Dennis Nurkse

Note: on leave spring semester

BA, Harvard. Author of nine books of poetry (under “D. Nurkse”), including The Border Kingdom, Burnt Island, The Fall, The Rules of Paradise, Leaving Xaia, and Voices over Water; poems have appeared in The New Yorker and Atlantic Monthly; recipient of a literature award from the American Academy of Arts and Letters, a Guggenheim fellowship, a Whiting Writers’ award, two National Endowment for the Arts fellowships, two New York Foundation for the Arts fellowships, and two awards from The Poetry Foundation. SLC, 2004–

Undergraduate discipline: Writing
Graduate program: MFA Writing Program

Courses taught in Writing

Courses from previous years

  • The Distinctive Poetic Voice
  • First-Year Studies: The Distinctive Voice in Poetry
  • The Distinctive Poetic Voice

Courses taught in MFA Writing Program

  • Poetry Workshop

Connect with Dennis Nurkse

Dennis Nurkse

Dennis Nurkse

What do you love about teaching at Sarah Lawrence?
The students here view their education as their own artistic creation rather than something they are consuming. At many schools, students use "office hours" to talk to professors about grades. My students come in and say, What was Elizabeth Bishop trying to do in this poem? It makes this a very exciting place to be.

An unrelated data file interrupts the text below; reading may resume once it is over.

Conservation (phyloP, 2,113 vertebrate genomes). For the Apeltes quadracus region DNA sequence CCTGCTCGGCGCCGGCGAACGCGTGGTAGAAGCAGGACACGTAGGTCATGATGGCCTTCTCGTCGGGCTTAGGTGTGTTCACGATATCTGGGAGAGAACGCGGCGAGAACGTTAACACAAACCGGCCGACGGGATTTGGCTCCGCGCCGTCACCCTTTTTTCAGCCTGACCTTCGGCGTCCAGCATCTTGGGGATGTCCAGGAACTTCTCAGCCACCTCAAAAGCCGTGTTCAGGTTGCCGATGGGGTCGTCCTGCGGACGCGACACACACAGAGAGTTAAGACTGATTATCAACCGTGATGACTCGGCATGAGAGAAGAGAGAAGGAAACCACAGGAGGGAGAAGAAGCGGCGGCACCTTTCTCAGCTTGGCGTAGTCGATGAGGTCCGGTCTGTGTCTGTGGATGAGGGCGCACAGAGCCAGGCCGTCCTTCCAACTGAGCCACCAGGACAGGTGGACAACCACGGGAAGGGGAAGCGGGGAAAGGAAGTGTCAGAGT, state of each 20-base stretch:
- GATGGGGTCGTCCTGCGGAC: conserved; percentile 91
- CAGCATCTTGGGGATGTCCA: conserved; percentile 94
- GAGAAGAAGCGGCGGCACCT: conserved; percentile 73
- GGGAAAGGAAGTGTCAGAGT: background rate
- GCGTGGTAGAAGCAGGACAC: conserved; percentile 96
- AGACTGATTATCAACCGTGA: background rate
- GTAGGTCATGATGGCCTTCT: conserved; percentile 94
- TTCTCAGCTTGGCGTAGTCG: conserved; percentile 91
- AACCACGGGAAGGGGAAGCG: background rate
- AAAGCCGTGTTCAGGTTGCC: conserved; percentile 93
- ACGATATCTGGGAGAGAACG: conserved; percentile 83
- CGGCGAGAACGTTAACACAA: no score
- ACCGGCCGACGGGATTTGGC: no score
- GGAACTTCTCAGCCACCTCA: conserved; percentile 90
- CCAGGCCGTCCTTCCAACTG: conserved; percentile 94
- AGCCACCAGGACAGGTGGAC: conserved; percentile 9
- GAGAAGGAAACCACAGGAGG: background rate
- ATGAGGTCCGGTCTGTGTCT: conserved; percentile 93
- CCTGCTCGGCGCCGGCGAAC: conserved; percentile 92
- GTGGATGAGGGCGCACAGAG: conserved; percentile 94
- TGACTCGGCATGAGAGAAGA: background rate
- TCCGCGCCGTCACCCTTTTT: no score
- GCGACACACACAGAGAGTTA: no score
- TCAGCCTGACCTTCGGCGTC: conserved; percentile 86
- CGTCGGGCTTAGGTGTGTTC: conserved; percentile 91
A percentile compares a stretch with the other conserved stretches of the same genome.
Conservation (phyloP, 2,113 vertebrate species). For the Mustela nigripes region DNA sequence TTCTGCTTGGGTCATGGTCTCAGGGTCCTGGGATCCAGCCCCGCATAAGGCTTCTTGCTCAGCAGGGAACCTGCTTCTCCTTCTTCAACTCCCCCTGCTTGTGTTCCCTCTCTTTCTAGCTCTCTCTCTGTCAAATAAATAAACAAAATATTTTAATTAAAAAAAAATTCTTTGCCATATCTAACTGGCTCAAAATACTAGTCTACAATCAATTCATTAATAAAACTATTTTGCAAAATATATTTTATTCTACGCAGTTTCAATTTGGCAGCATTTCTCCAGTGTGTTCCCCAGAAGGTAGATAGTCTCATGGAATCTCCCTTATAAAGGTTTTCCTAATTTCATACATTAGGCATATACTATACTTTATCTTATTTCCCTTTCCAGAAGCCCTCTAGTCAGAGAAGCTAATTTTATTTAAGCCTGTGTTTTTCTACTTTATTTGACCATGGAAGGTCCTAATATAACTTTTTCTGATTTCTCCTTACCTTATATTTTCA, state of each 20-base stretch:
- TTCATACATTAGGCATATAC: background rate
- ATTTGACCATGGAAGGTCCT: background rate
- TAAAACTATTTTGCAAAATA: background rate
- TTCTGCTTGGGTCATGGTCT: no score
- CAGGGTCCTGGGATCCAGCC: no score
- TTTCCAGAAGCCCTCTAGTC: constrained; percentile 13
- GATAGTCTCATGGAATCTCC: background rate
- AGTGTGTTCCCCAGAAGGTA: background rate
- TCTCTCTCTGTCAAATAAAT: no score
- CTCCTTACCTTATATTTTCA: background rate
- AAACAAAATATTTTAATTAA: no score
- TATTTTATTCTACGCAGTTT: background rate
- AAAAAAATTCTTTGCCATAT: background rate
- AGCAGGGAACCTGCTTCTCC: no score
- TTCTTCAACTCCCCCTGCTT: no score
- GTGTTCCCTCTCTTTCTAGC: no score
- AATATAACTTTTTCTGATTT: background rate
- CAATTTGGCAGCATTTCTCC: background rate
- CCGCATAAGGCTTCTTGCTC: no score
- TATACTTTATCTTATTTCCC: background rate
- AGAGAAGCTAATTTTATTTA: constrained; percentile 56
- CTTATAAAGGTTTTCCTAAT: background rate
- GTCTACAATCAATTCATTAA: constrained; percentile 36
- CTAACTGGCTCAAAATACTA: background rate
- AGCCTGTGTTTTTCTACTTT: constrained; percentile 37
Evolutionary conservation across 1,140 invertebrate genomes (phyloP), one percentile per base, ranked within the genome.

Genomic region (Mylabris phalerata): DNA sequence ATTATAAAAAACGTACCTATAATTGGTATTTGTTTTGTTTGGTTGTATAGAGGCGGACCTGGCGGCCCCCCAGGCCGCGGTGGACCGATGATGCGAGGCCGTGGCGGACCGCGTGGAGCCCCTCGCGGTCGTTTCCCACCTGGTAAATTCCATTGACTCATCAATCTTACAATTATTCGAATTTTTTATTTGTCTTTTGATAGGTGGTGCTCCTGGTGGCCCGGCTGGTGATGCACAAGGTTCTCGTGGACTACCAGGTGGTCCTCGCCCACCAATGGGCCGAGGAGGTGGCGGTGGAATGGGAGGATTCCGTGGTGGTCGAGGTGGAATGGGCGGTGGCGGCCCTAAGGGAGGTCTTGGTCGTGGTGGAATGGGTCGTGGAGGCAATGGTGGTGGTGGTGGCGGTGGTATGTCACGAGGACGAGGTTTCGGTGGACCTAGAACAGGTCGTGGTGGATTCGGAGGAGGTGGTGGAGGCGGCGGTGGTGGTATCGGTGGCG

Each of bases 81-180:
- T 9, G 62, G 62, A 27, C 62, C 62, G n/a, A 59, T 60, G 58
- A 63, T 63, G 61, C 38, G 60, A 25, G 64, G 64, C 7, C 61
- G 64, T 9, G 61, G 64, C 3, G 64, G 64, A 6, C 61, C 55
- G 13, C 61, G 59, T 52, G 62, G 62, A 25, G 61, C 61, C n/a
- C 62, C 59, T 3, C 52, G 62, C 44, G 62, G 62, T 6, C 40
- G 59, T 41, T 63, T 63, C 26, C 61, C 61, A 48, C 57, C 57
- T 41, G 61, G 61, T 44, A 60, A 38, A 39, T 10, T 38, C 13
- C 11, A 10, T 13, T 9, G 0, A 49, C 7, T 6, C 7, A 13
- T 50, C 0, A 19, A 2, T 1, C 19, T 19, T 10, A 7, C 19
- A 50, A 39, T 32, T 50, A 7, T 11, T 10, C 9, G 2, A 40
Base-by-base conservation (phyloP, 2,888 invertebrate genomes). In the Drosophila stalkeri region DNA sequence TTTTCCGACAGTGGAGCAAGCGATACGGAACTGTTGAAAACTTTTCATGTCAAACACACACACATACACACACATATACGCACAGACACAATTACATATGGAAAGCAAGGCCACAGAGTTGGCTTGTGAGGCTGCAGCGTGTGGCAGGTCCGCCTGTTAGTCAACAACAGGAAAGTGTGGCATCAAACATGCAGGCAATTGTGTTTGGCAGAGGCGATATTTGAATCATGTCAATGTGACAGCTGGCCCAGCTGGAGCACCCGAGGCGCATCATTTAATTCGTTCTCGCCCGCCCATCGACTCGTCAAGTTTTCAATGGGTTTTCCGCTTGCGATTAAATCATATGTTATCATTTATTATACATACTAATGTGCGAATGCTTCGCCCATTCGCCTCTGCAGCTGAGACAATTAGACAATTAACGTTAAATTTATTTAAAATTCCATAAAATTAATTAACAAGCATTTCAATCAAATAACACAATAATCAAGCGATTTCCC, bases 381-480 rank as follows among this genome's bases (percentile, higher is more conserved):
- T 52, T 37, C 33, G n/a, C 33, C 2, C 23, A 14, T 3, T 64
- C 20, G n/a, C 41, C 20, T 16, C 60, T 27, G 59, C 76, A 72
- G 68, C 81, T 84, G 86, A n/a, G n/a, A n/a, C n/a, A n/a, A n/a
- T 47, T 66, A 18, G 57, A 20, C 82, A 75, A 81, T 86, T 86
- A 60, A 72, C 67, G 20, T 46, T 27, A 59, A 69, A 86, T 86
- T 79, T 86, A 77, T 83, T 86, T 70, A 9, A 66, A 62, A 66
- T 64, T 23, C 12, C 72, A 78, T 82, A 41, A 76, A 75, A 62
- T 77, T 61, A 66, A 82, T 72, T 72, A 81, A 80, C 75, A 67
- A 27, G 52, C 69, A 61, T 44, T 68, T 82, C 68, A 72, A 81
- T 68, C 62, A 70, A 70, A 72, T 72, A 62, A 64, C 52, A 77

I’m also amazed at the level of student work, and the way students integrate personal information into their writing. I had one student who wrote a whole crown of sonnets—14 sonnets where the last line of one sonnet begins the first line of the next. They were very contemporary, with a jazz context and a speaking voice that shifted from poem to poem. It was a very personal piece of work and a very novel way of producing a series of poems.

What do you hope to teach your students?
To me, the perfect poem is not necessarily an interesting poem. I’m interested in what other teachers might consider mistakes—I think the weaknesses of the poem might be its most original characteristics. So I don’t want students to focus too much on writing perfect poems. I want students to read voraciously, expand their knowledge of poetry, and feel confident in sharing their poetry with other people. I also want to help students develop a humanistic writing process, where writing—even if it is about something painful or horrible—is the part of your life that you most look forward to.